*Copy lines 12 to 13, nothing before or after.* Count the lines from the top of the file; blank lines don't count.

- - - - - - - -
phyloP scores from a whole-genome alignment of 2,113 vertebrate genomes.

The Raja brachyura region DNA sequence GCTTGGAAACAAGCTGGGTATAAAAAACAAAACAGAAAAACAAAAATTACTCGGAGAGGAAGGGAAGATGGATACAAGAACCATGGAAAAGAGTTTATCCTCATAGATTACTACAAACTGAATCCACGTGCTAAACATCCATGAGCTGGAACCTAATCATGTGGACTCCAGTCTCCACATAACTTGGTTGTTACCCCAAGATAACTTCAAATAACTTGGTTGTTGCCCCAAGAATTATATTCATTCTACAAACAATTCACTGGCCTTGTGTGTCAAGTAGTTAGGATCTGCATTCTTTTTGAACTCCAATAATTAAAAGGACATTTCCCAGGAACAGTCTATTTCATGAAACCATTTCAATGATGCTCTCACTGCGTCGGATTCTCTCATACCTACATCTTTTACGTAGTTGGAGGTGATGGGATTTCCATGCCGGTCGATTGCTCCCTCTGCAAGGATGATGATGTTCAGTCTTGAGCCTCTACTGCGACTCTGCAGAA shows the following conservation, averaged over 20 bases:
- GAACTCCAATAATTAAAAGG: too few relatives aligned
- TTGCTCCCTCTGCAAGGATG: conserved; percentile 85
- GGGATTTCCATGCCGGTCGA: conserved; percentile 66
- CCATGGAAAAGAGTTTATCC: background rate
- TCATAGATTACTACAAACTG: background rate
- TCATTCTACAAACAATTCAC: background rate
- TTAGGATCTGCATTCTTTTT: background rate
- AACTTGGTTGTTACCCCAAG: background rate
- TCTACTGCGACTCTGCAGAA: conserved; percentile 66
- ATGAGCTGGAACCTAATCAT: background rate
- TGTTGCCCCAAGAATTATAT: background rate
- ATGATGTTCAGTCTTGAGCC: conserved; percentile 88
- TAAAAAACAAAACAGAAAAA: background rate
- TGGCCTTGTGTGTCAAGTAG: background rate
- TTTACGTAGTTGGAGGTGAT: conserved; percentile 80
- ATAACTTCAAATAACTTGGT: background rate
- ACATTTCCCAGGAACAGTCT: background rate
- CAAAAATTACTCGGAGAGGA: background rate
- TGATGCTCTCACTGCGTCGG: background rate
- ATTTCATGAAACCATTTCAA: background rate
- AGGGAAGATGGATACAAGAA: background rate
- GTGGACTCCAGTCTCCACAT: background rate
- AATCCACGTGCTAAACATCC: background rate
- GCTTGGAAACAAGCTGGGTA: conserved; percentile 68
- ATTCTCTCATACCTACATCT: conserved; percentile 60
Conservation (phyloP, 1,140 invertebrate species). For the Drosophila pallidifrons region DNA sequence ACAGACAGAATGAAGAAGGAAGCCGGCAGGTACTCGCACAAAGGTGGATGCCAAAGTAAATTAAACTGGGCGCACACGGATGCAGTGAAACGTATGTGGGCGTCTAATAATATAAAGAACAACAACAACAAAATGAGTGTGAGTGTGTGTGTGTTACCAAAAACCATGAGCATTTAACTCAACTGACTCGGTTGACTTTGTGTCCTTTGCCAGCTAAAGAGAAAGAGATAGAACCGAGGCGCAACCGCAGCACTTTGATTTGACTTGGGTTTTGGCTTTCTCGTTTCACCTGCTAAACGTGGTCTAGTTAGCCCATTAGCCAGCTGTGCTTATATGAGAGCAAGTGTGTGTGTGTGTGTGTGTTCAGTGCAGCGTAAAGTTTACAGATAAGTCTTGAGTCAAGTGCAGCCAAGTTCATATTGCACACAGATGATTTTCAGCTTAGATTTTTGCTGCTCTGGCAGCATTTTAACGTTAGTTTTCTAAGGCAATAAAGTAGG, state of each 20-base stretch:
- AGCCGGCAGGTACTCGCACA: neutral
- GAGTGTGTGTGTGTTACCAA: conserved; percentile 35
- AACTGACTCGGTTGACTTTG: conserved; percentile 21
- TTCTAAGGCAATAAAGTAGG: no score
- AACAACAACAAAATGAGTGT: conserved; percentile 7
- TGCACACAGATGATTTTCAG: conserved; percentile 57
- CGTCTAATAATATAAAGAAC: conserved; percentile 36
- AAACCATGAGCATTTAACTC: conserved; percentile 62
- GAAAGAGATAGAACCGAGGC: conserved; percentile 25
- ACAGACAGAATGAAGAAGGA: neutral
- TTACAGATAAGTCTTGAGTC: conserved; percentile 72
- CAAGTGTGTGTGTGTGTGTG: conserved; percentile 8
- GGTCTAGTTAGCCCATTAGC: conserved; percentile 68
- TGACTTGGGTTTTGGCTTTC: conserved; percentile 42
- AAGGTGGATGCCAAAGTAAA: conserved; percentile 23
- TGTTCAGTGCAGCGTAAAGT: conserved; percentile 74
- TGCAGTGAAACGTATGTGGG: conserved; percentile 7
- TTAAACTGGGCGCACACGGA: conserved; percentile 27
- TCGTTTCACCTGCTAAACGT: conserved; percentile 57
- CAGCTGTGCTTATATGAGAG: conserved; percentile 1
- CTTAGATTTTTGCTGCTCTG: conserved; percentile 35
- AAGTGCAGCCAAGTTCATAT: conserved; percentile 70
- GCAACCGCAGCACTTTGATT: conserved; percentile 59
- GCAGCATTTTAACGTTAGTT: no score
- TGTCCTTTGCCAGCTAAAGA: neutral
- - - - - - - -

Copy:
- ATGAGCTGGAACCTAATCAT: background rate
- TGTTGCCCCAAGAATTATAT: background rate